A proposed bill to overhaul the Film and Television Institute of India (FTII) provides for only “eminent persons” to be taken as administrators, even as the government’s current choice of actor Gajendra Chauhan as chairperson of the premier cinema school has sparked a row.
As per the “salient features” of the draft bill, which HT has viewed, a board of governors will run affairs at the institute, but the government will retain its powers to appoint the chairperson and vice-chairperson. There is however no clarity on what parameters will apply to “eminent persons” .
The Arun Jaitley-headed information and broadcasting ministry had decided to bring in a new bill to administer three media institutions under its mandate: the New Delhi-based Indian Institute of Mass Communication, Kolkata-based Satyajit Ray Film and Television Institute and Pune-based FTII. This legislation would be on the lines of the Central Universities Act, an official said.
As per the government’s plan, FTII will be made into a “centre of national importance” and be run under the provisions of an “exclusive Act” of Parliament. While the board will be the topmost administrative body, academic affairs will be overseen by a “senate”.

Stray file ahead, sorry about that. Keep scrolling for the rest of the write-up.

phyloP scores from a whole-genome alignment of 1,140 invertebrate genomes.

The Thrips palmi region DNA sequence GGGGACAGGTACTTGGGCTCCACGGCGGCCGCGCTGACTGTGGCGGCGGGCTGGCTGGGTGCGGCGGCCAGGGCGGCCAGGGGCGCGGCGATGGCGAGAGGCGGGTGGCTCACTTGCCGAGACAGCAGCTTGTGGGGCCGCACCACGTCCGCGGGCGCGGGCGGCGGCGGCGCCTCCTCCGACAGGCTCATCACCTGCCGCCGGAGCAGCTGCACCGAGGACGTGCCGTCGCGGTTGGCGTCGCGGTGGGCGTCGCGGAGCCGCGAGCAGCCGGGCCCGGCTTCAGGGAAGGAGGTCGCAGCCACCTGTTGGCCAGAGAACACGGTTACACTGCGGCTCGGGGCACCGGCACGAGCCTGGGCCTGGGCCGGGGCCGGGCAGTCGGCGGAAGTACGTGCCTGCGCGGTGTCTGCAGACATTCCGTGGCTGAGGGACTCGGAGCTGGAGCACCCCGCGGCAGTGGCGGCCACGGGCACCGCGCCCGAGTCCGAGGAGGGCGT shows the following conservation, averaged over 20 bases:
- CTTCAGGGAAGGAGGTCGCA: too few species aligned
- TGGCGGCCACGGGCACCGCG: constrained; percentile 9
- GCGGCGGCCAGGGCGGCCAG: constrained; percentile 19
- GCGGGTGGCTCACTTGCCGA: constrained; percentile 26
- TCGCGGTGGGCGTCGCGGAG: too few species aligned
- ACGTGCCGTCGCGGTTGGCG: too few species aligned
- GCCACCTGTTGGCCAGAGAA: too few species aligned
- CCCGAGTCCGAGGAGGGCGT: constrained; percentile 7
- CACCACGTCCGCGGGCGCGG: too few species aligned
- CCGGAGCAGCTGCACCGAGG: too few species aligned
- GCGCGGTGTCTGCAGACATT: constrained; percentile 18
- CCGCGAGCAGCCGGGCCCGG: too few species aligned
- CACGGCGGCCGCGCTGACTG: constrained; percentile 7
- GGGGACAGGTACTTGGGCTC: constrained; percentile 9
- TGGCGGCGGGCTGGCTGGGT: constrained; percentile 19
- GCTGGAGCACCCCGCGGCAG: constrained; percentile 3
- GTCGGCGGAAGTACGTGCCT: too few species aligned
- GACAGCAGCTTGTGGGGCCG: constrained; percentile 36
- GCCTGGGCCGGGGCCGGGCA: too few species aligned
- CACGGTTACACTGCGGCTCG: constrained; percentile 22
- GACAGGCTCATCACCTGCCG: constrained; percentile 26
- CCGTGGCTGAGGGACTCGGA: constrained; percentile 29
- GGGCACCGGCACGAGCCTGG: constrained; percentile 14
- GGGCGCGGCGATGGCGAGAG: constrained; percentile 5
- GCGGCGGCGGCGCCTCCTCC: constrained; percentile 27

FTII students, backed by some film personalities, continue to boycott classes and vociferously demand Chauhan’s ouster because he “lacks stature”.
The government isn’t blinking on the Chauhan affair, but has pointed to the institute’s history of breakdowns and frequent strikes.
The PK Nair panel appointed by the UPA government had found that students who had joined the FTII in 2005, 2006 and 2007 had still not graduated by 2011. “In effect, a three-year course is at present stretching on until a sixth year,” the committee had said in an interim report. It was this panel that recommended a university status.
The institution currently runs as an autonomous entity under the Societies Registration Act. The board of governors will be headed by an “eminent personality in the field of film/television” and “eminent persons” will be its members, the “salient features” say. Draft provisions under “clause 6” of the bill say degrees provided by FTII will be “equivalent” to those of a university established by law.